The Democratic presidential hopefuls have been taking flak for committing various verbal blunders on the campaign trail. The primal scream Howard Dean emitted in Iowa, of course, remains in a class by itself, but here's a brief sampling of other embarrassments:
Wesley Clark twice told reporters in Texas he did not believe al Qaeda was involved in the Sept. 11 terrorist attacks, and then had to rush back to the podium to correct himself by saying it was Saddam Hussein who was not connected.
While speaking at a house party in New Hampshire, John Kerry, in an apparent attempt to conjure poet Robert Frost, offered this bewildering sound bite: "The road traveled is the prologue to the road to be traveled."
During an appearance on Hardball, Dean repeatedly said that Iran's nuclear ambitions were being supported by the Soviet Union, a country that ceased to exist a dozen years ago.
During a debate that aired only on National Public Radio, Dennis Kucinich held up a pie chart to illustrate a point.
But whatever stumbles the Democratic candidates have made, nothing comes close to the gaffe standard set by candidate George W. Bush in 2000. That's when he assured the people of New Hampshire he knew how hard it was "to put food on your family," explained in a debate that "we ought to make the pie higher," expressed confidence that "the human being and fish can co-exist peacefully," declared that "families is where our nation finds hope, where wings take dream," and famously stated, "They misunderestimated me."
We could be in for another wild ride. In the past month alone, Bush has dubbed astronauts "spatial entrepreneurs," announced that "the illiteracy level of our children are appalling," and referred to himself as "governor."
Looking for support wherever they can get it, the Democratic candidates have been proudly touting their endorsements from prominent names in the entertainment industry.
Dean leads the pack with backing from two fictional presidents, Martin Sheen (President Josiah Bartlett of The West Wing) and Michael Douglas (President Andrew Shepherd of The American President), director Rob Reiner, comedian Robin Williams, and actors Paul Newman, Whoopi Goldberg and Susan Sarandon.
Clark may not command as large a roster, but he has managed to bring together such mismatched stars as pop diva Madonna, political provocateur Michael Moore, and actor Ted Danson under one big tent.
In the battle of the bands, Kerry appears to have captured the nostalgia vote with endorsements from James Taylor, Carole King, Bette Midler and Peter Yarrow of Peter, Paul & Mary fame.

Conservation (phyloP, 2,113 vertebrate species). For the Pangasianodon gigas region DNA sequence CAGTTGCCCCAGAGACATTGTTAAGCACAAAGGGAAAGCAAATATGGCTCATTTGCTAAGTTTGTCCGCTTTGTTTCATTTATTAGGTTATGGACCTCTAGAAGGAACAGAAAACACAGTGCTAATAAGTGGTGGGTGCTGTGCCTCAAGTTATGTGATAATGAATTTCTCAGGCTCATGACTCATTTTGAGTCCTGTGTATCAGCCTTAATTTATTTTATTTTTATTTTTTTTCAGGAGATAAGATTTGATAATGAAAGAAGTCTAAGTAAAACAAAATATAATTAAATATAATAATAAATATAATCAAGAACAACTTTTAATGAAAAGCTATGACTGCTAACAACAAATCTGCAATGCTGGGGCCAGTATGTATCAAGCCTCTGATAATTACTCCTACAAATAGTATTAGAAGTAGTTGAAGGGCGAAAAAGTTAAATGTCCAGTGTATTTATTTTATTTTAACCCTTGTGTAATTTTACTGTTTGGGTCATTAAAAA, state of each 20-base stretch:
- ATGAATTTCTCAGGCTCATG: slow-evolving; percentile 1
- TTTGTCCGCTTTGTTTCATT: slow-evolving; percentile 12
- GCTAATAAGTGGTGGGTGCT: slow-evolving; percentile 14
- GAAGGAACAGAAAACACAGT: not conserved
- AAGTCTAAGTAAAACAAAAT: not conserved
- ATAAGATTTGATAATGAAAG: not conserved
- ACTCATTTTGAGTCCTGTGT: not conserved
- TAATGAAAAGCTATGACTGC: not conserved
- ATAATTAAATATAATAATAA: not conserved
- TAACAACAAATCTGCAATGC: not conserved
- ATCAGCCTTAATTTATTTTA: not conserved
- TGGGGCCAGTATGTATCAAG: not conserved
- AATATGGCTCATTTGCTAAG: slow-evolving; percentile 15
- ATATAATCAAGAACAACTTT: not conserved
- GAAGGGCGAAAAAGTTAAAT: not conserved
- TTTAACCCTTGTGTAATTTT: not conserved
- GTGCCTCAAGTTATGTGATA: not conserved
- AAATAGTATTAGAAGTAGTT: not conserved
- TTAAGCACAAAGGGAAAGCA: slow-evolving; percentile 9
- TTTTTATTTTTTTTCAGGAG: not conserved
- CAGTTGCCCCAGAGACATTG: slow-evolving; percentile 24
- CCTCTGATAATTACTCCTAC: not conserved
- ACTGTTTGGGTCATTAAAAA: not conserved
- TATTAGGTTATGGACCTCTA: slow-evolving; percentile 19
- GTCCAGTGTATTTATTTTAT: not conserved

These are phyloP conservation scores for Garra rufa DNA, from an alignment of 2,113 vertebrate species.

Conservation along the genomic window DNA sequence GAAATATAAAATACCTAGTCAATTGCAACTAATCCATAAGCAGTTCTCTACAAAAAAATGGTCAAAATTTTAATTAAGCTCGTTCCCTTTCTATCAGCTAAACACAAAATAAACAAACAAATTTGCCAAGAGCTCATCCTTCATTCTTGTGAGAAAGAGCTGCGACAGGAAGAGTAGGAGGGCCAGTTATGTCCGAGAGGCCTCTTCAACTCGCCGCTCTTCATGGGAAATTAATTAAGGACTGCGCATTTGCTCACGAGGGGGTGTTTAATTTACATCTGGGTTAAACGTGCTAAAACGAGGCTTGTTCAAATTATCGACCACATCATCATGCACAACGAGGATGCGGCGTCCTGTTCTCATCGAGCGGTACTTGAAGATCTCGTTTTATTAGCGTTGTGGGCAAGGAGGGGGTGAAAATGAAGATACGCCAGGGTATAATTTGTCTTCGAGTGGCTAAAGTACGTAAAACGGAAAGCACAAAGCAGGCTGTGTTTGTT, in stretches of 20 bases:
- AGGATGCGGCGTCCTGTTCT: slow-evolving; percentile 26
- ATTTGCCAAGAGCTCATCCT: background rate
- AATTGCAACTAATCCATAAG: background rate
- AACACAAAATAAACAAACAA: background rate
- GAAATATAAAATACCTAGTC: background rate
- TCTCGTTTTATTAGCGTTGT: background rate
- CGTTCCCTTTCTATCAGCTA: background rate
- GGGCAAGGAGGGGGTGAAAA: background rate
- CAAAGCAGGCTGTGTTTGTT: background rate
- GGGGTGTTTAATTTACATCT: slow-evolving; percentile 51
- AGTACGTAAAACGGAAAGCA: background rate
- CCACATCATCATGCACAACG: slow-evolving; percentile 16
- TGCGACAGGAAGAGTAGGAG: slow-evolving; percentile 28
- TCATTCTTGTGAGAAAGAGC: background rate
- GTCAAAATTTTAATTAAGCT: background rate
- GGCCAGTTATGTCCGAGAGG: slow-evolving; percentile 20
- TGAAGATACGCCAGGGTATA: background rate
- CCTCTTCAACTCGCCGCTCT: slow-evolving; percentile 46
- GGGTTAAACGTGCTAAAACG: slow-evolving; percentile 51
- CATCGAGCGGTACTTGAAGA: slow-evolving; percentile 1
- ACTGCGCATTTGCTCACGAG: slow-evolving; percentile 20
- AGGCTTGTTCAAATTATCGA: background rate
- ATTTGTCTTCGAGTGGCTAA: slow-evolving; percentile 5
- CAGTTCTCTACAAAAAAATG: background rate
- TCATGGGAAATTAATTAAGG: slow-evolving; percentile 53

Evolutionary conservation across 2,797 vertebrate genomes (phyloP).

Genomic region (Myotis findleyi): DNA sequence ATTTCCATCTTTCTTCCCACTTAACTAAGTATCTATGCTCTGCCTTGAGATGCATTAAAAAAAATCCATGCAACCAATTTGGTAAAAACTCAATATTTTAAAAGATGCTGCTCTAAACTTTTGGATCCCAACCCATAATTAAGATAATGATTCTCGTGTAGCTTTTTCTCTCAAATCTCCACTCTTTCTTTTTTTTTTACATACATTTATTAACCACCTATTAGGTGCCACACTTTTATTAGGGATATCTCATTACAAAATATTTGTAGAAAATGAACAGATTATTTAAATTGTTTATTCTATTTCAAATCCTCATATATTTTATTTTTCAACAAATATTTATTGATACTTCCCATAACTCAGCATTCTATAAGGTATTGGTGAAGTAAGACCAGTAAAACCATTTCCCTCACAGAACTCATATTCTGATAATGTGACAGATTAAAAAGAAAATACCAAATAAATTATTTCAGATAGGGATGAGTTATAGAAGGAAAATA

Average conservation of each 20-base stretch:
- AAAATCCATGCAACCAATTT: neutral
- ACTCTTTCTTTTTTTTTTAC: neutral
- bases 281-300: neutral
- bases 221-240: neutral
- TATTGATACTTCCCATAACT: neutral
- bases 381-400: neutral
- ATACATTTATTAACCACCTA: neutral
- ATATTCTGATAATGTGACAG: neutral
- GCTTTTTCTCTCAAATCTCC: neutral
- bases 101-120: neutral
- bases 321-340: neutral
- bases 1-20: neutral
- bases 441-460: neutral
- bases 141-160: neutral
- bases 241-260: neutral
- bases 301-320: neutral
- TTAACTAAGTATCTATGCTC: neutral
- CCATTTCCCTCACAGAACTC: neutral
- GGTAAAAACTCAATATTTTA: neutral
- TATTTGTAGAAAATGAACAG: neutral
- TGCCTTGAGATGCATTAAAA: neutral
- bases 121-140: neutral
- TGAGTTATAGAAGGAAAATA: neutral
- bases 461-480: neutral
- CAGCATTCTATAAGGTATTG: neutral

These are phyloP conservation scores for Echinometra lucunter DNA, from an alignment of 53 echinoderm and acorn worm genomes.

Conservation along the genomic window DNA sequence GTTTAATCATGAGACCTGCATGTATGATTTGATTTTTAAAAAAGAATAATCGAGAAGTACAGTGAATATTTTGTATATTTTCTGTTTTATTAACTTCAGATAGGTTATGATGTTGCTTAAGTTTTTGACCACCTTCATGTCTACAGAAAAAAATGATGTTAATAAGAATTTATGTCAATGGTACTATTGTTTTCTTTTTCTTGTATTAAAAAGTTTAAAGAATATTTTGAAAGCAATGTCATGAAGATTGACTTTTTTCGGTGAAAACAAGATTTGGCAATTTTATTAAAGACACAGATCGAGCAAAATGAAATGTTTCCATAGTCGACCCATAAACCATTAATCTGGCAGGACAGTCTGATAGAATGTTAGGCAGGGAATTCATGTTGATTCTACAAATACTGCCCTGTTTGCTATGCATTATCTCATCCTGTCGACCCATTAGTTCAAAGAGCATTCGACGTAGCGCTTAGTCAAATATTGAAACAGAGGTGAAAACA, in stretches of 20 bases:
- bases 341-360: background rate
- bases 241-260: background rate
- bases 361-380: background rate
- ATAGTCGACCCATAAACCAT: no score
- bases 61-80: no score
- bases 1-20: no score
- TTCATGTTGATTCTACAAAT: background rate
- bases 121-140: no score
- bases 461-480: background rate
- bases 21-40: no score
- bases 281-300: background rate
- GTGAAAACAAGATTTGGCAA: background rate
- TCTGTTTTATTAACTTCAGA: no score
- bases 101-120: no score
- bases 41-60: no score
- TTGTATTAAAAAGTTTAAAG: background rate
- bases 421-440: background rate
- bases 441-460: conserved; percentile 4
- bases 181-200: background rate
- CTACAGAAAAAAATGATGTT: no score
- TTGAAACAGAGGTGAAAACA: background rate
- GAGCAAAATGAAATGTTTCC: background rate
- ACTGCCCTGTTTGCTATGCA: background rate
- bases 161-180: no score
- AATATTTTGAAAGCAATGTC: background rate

John Edwards has countered with Hootie & the Blowfish, while Kucinich is being backed up by Willie Nelson, Bonnie Raitt, Ani DiFranco and Michelle Shocked.
Edwards, labeled the "Breck Girl" of the 2004 campaign, has attracted pretty-boy actor Ashton Kutcher.
Kucinich boasts an impressive list of endorsements from such prominent actors as Danny Glover, Ed Asner and Joaquin Phoenix, even though his campaign appears to be headed straight to video.
Best liberal ad to date: The winner of MoveOn.org's much-hyped "Bush in 30 Seconds" ad contest, in which children are seen laboring to pay off Bush's $1 trillion deficit.
Best conservative ad: A spot aired in Iowa by the conservative Club for Growth slamming Dean and the "cultural elites" backing his campaign. In the ad, a farmer says, "Howard Dean should take his tax-hiking, government-expanding, latte-drinking, sushi-eating, Volvo-driving, New York Times-reading..." at which point his wife jumps in: "body-piercing, Hollywood-loving, left-wing freak show back to Vermont, where it belongs."
Ad liberals would like to see: A rebuttal to the Club for Growth ad, telling Bush to take his deficit-creating, warmongering, gas-guzzling, corporate criminal-coddling, election-stealing, Rush Limbaugh-listening, civil liberty-seizing, Bible-thumping, right-wing dictatorship back to Texas, where it belongs.
Ad conservatives would like to see: Footage of Dean delivering his infamous "I Have a Scream" speech, followed by a quick cut to American Idol judge Simon Cowell, who says, "I can honestly say you are the worst candidate I've ever seen in my life."
The numbers game
7: Number of flip-flop sandals Lieberman's staff sent to Clark's South Carolina campaign headquarters, representing what they said was the "seven different positions Wes Clark has taken on the Iraq war."
$5,404: Winning bid on eBay for an argyle sweater Clark put up for auction to benefit charity, after the candidate was ridiculed for his poor fashion sense. Clark said he borrowed the sweater from his brother-in-law.
21: Percentage of Americans under 30 who say they regularly get their campaign news from TV comedy shows like The Daily Show and Saturday Night Live.
0: Number of presidents whom Bush said had done more for human rights than he has.
"President Bush came out against gay marriage. He came out for abstinence for teen-agers and he came out against performance-enhancing drugs. So he's against sex, drugs and gays. Well, there goes California." --Jay Leno
"Wesley Clark is being coached by former President Bill Clinton. I believe this is the first time a general is being advised by a pot-smoking draft dodger." --David Letterman
"Some people think I'm condescending. Not true. I actually have an off-putting sense of entitlement." -- a John Kerry impersonator on Saturday Night Live
"The Reverend Al Sharpton attacked President Bush, saying he ruined the economy. For instance, Sharpton hasn't been able to find a job in over 46 years." -- Craig Kilborn
"It ends with Howard Dean in a white Bronco being chased down the Santa Monica Freeway." -- Jon Stewart, on how the 2004 race will end.
Daniel Kurtzman is a San Francisco writer and a former Washington correspondent.